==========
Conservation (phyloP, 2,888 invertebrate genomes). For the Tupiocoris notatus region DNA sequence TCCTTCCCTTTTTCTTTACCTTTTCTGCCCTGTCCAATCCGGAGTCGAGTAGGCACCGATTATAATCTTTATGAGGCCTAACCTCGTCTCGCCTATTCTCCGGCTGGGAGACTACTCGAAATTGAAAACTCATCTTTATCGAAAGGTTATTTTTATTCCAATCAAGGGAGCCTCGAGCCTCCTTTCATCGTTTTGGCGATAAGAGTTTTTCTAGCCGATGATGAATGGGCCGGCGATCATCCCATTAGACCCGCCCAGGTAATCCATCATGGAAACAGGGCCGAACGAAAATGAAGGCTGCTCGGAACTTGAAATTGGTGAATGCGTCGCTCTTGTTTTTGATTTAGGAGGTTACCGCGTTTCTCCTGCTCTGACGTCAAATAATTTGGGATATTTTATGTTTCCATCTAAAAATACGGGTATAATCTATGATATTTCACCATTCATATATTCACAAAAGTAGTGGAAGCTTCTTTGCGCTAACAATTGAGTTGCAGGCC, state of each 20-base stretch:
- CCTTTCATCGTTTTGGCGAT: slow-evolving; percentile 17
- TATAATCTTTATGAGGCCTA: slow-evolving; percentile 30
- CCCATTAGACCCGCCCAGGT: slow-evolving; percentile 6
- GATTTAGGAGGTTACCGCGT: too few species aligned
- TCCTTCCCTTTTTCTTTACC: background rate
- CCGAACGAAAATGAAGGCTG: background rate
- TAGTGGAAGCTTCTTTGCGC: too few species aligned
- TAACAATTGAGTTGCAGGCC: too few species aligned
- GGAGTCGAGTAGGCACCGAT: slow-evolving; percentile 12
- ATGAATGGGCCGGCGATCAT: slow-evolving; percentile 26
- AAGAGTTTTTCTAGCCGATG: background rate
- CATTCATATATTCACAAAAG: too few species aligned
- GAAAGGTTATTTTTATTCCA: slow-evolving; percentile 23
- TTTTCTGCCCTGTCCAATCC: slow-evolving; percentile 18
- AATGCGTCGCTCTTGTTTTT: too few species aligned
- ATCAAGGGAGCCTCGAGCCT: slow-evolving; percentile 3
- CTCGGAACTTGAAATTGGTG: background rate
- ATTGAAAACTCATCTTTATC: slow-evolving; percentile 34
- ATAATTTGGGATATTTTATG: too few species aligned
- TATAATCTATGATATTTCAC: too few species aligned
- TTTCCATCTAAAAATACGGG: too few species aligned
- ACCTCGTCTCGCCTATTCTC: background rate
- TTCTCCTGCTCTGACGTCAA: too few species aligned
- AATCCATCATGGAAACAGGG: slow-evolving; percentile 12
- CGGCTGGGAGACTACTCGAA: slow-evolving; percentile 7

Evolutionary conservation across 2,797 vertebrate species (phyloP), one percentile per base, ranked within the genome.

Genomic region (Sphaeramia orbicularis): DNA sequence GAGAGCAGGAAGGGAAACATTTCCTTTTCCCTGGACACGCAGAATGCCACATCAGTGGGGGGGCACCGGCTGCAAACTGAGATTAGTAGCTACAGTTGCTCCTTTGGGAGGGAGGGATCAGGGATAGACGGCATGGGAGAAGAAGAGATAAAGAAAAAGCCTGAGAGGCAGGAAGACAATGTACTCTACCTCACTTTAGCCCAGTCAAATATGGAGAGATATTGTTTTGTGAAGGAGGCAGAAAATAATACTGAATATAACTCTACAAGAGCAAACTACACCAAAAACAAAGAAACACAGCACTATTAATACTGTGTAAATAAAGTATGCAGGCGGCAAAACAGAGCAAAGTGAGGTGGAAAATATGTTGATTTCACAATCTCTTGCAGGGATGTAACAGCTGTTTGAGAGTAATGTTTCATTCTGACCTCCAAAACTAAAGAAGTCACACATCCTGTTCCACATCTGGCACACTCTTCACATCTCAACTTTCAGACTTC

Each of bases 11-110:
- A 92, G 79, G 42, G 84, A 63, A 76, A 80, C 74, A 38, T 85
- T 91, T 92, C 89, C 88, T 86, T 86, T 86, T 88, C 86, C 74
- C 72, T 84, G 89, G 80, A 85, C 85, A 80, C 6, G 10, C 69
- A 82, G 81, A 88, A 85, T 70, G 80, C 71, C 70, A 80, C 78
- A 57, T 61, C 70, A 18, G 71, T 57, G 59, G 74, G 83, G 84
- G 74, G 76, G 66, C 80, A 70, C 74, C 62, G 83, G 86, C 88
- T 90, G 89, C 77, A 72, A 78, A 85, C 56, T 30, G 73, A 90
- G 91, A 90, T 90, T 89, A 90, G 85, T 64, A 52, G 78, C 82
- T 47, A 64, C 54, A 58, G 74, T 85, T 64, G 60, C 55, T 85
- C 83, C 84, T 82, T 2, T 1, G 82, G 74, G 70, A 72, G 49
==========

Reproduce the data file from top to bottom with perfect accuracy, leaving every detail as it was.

Conservation (phyloP, 2,888 invertebrate genomes). For the Tupiocoris notatus region DNA sequence TCCTTCCCTTTTTCTTTACCTTTTCTGCCCTGTCCAATCCGGAGTCGAGTAGGCACCGATTATAATCTTTATGAGGCCTAACCTCGTCTCGCCTATTCTCCGGCTGGGAGACTACTCGAAATTGAAAACTCATCTTTATCGAAAGGTTATTTTTATTCCAATCAAGGGAGCCTCGAGCCTCCTTTCATCGTTTTGGCGATAAGAGTTTTTCTAGCCGATGATGAATGGGCCGGCGATCATCCCATTAGACCCGCCCAGGTAATCCATCATGGAAACAGGGCCGAACGAAAATGAAGGCTGCTCGGAACTTGAAATTGGTGAATGCGTCGCTCTTGTTTTTGATTTAGGAGGTTACCGCGTTTCTCCTGCTCTGACGTCAAATAATTTGGGATATTTTATGTTTCCATCTAAAAATACGGGTATAATCTATGATATTTCACCATTCATATATTCACAAAAGTAGTGGAAGCTTCTTTGCGCTAACAATTGAGTTGCAGGCC, state of each 20-base stretch:
- CCTTTCATCGTTTTGGCGAT: slow-evolving; percentile 17
- TATAATCTTTATGAGGCCTA: slow-evolving; percentile 30
- CCCATTAGACCCGCCCAGGT: slow-evolving; percentile 6
- GATTTAGGAGGTTACCGCGT: too few species aligned
- TCCTTCCCTTTTTCTTTACC: background rate
- CCGAACGAAAATGAAGGCTG: background rate
- TAGTGGAAGCTTCTTTGCGC: too few species aligned
- TAACAATTGAGTTGCAGGCC: too few species aligned
- GGAGTCGAGTAGGCACCGAT: slow-evolving; percentile 12
- ATGAATGGGCCGGCGATCAT: slow-evolving; percentile 26
- AAGAGTTTTTCTAGCCGATG: background rate
- CATTCATATATTCACAAAAG: too few species aligned
- GAAAGGTTATTTTTATTCCA: slow-evolving; percentile 23
- TTTTCTGCCCTGTCCAATCC: slow-evolving; percentile 18
- AATGCGTCGCTCTTGTTTTT: too few species aligned
- ATCAAGGGAGCCTCGAGCCT: slow-evolving; percentile 3
- CTCGGAACTTGAAATTGGTG: background rate
- ATTGAAAACTCATCTTTATC: slow-evolving; percentile 34
- ATAATTTGGGATATTTTATG: too few species aligned
- TATAATCTATGATATTTCAC: too few species aligned
- TTTCCATCTAAAAATACGGG: too few species aligned
- ACCTCGTCTCGCCTATTCTC: background rate
- TTCTCCTGCTCTGACGTCAA: too few species aligned
- AATCCATCATGGAAACAGGG: slow-evolving; percentile 12
- CGGCTGGGAGACTACTCGAA: slow-evolving; percentile 7

Evolutionary conservation across 2,797 vertebrate species (phyloP), one percentile per base, ranked within the genome.

Genomic region (Sphaeramia orbicularis): DNA sequence GAGAGCAGGAAGGGAAACATTTCCTTTTCCCTGGACACGCAGAATGCCACATCAGTGGGGGGGCACCGGCTGCAAACTGAGATTAGTAGCTACAGTTGCTCCTTTGGGAGGGAGGGATCAGGGATAGACGGCATGGGAGAAGAAGAGATAAAGAAAAAGCCTGAGAGGCAGGAAGACAATGTACTCTACCTCACTTTAGCCCAGTCAAATATGGAGAGATATTGTTTTGTGAAGGAGGCAGAAAATAATACTGAATATAACTCTACAAGAGCAAACTACACCAAAAACAAAGAAACACAGCACTATTAATACTGTGTAAATAAAGTATGCAGGCGGCAAAACAGAGCAAAGTGAGGTGGAAAATATGTTGATTTCACAATCTCTTGCAGGGATGTAACAGCTGTTTGAGAGTAATGTTTCATTCTGACCTCCAAAACTAAAGAAGTCACACATCCTGTTCCACATCTGGCACACTCTTCACATCTCAACTTTCAGACTTC

Each of bases 11-110:
- A 92, G 79, G 42, G 84, A 63, A 76, A 80, C 74, A 38, T 85
- T 91, T 92, C 89, C 88, T 86, T 86, T 86, T 88, C 86, C 74
- C 72, T 84, G 89, G 80, A 85, C 85, A 80, C 6, G 10, C 69
- A 82, G 81, A 88, A 85, T 70, G 80, C 71, C 70, A 80, C 78
- A 57, T 61, C 70, A 18, G 71, T 57, G 59, G 74, G 83, G 84
- G 74, G 76, G 66, C 80, A 70, C 74, C 62, G 83, G 86, C 88
- T 90, G 89, C 77, A 72, A 78, A 85, C 56, T 30, G 73, A 90
- G 91, A 90, T 90, T 89, A 90, G 85, T 64, A 52, G 78, C 82
- T 47, A 64, C 54, A 58, G 74, T 85, T 64, G 60, C 55, T 85
- C 83, C 84, T 82, T 2, T 1, G 82, G 74, G 70, A 72, G 49